It was in the fall of 1780 that one Benedict Arnold, being seriously inconvenienced for want of funds, employed some very questionable means of getting on his financial legs again. After laying his head together for a spell, he resolved to realize on some real estate belonging to the colonial government, and make a European tour on the proceeds.
He secretly negotiated with the British 118Commander, Lord Clinton, (then at New York,) for the sale of a few acres at West Point, where he (Arnold) happened to be in command, which he agreed to transfer to the said Lord Clinton for and in consideration of $50,000 to him, the said Arnold, paid in hand.
It is true, the property was occupied by Government as a military post of some importance, and was the repository of valuable stores and munitions of war, and besides the nucleus of the American army was garrisoned there. But Arnold was too much of a man of business to let a little drawback of that sort stand between him and a bargain. He said he would throw all these in if the other party was willing. The other party good-naturedly agreed to overlook all drawbacks, and sent his man Friday, Major André, to close the bargain and bring the property home. After a very pleasant interview with Arnold behind a haystack, which resulted to the satisfaction of both, Major André started for New York with the title-deed for the newly acquired property safely stowed away in his left coat-tail pocket. He had proceeded some distance on his journey when he was stopped by three American gentlemen whom he met, and who, with that unhappy inquisitiveness to which their race is notoriously predisposed, desired information as to whence he had come, whither he was going, and what “line” he was in.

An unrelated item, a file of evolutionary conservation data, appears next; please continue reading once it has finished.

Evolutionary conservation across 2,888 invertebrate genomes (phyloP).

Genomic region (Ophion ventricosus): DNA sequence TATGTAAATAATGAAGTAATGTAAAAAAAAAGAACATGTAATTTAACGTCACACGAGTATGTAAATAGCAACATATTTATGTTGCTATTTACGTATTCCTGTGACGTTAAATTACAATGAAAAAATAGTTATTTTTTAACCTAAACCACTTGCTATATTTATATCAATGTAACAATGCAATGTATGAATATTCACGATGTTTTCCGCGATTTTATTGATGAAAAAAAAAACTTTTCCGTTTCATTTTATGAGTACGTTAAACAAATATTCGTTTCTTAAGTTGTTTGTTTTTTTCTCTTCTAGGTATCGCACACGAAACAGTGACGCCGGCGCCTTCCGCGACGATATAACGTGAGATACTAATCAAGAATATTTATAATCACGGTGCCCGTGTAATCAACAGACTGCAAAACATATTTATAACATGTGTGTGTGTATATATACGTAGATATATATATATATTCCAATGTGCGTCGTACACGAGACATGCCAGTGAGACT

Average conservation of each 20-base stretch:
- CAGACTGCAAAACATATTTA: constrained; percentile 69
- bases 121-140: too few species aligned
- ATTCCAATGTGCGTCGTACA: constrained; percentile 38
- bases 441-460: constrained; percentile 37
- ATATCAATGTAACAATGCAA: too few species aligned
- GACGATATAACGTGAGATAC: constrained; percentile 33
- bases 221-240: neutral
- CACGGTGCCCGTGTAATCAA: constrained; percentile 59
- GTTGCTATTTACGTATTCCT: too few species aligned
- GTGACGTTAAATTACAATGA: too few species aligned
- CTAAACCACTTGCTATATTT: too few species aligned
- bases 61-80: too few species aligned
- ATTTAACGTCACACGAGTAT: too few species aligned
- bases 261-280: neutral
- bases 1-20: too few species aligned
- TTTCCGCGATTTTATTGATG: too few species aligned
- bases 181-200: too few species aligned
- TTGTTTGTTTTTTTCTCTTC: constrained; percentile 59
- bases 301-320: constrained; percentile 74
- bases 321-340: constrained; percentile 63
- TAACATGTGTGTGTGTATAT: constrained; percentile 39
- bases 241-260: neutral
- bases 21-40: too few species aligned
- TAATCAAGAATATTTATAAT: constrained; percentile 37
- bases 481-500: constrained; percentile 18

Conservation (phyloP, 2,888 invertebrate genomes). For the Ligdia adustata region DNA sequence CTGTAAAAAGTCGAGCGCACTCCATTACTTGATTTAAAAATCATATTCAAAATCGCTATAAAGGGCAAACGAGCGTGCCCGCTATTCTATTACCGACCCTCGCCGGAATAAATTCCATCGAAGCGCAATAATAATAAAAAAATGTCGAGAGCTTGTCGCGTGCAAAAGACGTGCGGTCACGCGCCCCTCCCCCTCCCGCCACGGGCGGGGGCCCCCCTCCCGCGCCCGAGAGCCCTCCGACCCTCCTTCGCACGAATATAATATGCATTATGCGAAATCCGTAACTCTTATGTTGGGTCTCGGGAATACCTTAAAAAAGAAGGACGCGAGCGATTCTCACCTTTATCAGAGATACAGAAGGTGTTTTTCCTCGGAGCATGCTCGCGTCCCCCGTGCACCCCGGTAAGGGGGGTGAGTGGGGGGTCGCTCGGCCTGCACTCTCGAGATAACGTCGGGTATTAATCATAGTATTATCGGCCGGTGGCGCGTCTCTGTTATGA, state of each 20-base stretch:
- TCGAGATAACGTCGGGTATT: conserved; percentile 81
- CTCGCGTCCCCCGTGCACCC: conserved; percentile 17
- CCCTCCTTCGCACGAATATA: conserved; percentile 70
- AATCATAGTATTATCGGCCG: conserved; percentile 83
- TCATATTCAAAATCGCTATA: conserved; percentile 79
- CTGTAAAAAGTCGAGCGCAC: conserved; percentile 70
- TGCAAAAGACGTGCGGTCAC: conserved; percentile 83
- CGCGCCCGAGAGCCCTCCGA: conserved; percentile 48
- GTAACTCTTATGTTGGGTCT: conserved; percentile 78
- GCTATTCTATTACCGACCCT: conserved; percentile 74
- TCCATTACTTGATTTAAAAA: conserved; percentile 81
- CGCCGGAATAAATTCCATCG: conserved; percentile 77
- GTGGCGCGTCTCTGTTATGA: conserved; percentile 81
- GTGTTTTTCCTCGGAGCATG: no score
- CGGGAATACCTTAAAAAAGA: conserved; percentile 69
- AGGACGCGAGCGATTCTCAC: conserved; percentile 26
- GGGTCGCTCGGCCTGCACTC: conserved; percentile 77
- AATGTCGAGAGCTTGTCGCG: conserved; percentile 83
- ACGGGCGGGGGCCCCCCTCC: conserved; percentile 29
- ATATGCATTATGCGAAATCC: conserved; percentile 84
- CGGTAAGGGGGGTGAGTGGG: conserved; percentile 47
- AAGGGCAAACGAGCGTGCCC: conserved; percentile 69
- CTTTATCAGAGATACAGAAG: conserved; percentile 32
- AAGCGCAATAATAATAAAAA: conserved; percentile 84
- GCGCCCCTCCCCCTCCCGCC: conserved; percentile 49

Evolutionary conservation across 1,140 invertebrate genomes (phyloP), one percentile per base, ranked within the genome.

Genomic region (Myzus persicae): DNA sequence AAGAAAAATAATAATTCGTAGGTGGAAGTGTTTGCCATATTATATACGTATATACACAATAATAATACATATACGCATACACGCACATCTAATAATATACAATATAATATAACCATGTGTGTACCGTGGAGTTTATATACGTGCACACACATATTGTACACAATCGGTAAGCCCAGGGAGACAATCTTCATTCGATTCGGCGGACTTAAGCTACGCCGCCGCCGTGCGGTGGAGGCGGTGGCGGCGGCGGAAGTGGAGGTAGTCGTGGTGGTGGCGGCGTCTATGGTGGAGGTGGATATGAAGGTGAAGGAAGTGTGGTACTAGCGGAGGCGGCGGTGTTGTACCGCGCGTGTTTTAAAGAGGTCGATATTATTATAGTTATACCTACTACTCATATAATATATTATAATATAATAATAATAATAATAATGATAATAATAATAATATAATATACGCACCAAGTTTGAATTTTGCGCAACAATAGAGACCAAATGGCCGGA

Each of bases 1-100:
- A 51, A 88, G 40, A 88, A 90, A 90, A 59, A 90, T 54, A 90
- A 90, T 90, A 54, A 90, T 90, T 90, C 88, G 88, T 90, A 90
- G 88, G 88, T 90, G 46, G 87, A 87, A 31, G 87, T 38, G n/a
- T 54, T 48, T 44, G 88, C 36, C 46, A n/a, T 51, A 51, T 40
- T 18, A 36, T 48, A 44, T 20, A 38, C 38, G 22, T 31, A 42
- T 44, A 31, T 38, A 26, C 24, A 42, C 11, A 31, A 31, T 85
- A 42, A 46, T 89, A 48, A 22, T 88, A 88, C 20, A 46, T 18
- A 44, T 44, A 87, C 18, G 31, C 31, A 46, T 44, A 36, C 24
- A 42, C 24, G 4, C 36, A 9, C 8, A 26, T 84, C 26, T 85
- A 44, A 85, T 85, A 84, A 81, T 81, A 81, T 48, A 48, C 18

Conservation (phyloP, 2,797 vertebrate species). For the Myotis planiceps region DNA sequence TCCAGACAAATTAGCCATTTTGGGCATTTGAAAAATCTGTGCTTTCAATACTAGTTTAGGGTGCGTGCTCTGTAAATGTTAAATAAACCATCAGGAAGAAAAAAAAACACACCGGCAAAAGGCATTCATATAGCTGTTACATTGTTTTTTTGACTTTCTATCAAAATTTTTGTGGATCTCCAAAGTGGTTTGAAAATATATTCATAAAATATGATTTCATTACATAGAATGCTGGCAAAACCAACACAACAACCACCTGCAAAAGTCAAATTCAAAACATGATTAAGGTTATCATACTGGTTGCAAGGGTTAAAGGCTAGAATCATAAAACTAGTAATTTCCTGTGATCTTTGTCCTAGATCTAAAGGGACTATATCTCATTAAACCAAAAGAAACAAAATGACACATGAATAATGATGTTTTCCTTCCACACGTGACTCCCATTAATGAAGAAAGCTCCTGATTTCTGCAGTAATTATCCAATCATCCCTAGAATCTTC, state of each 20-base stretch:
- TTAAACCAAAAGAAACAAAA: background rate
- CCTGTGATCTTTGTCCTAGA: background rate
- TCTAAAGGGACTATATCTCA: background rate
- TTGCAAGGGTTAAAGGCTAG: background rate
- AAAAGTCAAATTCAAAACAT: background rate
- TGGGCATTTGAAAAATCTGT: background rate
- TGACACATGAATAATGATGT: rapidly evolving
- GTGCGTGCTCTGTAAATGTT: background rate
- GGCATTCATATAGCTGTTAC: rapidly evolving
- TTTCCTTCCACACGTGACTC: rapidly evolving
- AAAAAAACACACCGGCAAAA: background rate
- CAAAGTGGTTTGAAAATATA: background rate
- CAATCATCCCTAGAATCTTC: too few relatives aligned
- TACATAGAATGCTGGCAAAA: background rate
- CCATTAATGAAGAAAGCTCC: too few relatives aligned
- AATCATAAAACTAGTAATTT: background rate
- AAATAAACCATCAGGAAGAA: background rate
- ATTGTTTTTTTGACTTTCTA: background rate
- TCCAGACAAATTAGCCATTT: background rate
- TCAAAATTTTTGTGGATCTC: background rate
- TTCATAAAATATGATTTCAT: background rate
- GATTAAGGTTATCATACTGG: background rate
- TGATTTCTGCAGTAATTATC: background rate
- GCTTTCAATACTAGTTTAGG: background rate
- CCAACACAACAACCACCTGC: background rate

The Major, with great ingenuity, replied that he was a representative of the press from New York, and had been to headquarters 121to interview General Washington as to what he thought his chances were in the coming presidential canvass, and whether he, as an honest man, really considered himself a fit person to be entrusted with an army? and if it were true, as had been represented, that he advocated the introduction of the new breech-loading umbrellas into the army as a military measure? whether he was not afraid of hurting himself with his sword, or putting somebody’s eyes out by the careless habit he had of pointing out beauties in the landscape (see equestrian portraits) with that weapon? also whether he had any chewing tobacco?
However plausibly the Major’s account of himself might strike most people, it failed to satisfy those to whom it was addressed.
122They said they had at first merely looked upon him as a suspicious character, but now, by his own confessed connection with the press, they could not regard him in any other light than that of a very dangerous person, to say the least, and they must trouble him to turn his pockets inside out.
With tears in his eyes he took from his pockets an oroide watch, a jackknife, and some Erie railway shares.
“Let me go hence,” he said, in a voice choked with emotion, “and these shall be your guerdons; there is just a guerdon apiece. You can toss up among you for the choice.”
But, although his captors happened to be wealthy capitalists, they declined to add to their means at the expense of honor. 123They said guerdons were out of their line, and demanded to know if he (the Major) could discern anything of a verdant tinge in their optics. The Major could not for the life of him. One of these low fellows then hinted that he more than suspected the true nature of their (now) prisoner, and he must be investigated, and further, by a very expressive pantomime (catching himself by the throat, opening his eyes very wide, protruding his tongue and breathing hard) tried to convey some idea of what would happen if his suspicions should prove correct.
The gallant Major was never so mortified in his life before. He began to wonder what would ever become of him if these vulgar persons into whose hands he had fallen should really so far misconstrue his 124conduct as to condemn him for a spy?
He was not kept long in suspense. (See illustration on page 119.)